The original moved along, sweeping the audience into the story. Now, you may find yourself saying, "that’s different", detracted from the intent of the story. This is not a film about the special effects, the original list of effects maintained the pace and expanded the understanding of the audience. Friedkin knows how to frame a scene. He has a natural eye for the correct balance between focus on the actors and detail to the set design without producing clutter. The color palette he uses reflects the emotional drive of The Exorcist. It is often dark and forbidding producing a strange twist on reality. Of course the Tubular Bells sound track was cutting edge for 1973. It still holds its own able to underscore the sinister themes with a soundtrack that still haunts us today.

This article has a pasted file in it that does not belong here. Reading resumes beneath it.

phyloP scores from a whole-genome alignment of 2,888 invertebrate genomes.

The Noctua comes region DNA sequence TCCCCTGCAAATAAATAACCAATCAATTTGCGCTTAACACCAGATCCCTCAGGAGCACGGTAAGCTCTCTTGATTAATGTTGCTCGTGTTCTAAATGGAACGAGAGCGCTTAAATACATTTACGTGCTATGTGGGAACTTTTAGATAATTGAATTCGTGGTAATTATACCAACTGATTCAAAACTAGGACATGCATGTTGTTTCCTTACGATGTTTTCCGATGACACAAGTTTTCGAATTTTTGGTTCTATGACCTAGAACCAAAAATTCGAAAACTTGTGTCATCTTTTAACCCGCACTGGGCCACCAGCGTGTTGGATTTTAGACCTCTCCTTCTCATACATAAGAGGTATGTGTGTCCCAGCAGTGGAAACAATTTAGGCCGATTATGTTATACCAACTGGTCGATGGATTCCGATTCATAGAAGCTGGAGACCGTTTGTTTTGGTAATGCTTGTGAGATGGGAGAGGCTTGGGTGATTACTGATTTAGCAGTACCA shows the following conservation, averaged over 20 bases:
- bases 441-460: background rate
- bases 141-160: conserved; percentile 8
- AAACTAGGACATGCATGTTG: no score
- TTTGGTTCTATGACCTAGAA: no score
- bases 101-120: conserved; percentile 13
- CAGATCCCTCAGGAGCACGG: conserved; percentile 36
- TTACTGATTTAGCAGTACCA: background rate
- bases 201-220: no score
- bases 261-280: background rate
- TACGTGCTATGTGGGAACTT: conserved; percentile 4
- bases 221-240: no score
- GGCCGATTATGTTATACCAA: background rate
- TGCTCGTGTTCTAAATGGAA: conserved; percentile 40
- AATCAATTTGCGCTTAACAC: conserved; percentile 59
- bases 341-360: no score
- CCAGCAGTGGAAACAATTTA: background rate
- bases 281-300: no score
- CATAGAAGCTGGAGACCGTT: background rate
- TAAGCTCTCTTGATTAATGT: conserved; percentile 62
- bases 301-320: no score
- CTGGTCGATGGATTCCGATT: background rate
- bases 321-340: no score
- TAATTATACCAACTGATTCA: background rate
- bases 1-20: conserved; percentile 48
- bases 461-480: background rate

The best way to present The Exorcist would have been utilizing seamless branching, permitting the audience to select the version desired. This technology was added to the DVD format specifications for just this reason. Regardless of the version you choose the audio is a fairly well presented Dolby 5.1 mix. There is a bit lacking for the rear speakers and sub woofer but overall the sound field created will grab you.

The video was a bit dark, which considering the themes actually worked for me. All versions of are loaded with extras that will add to the understanding and appreciation of this seminal film. While the Director’s cut seems to be more a Producer’s cut it does show how a film might have appeared before the public.

Personally, I’m a bit of an old fashioned purist, preferring the classic original, much like Coca Cola, why mess with something that has been proven over the test of time. No matter which version you want, get The Exorcist as a necessary part of any serious film collections.

Movie Review of The Exorcist by Doug MacLean of hometheaterinfo.com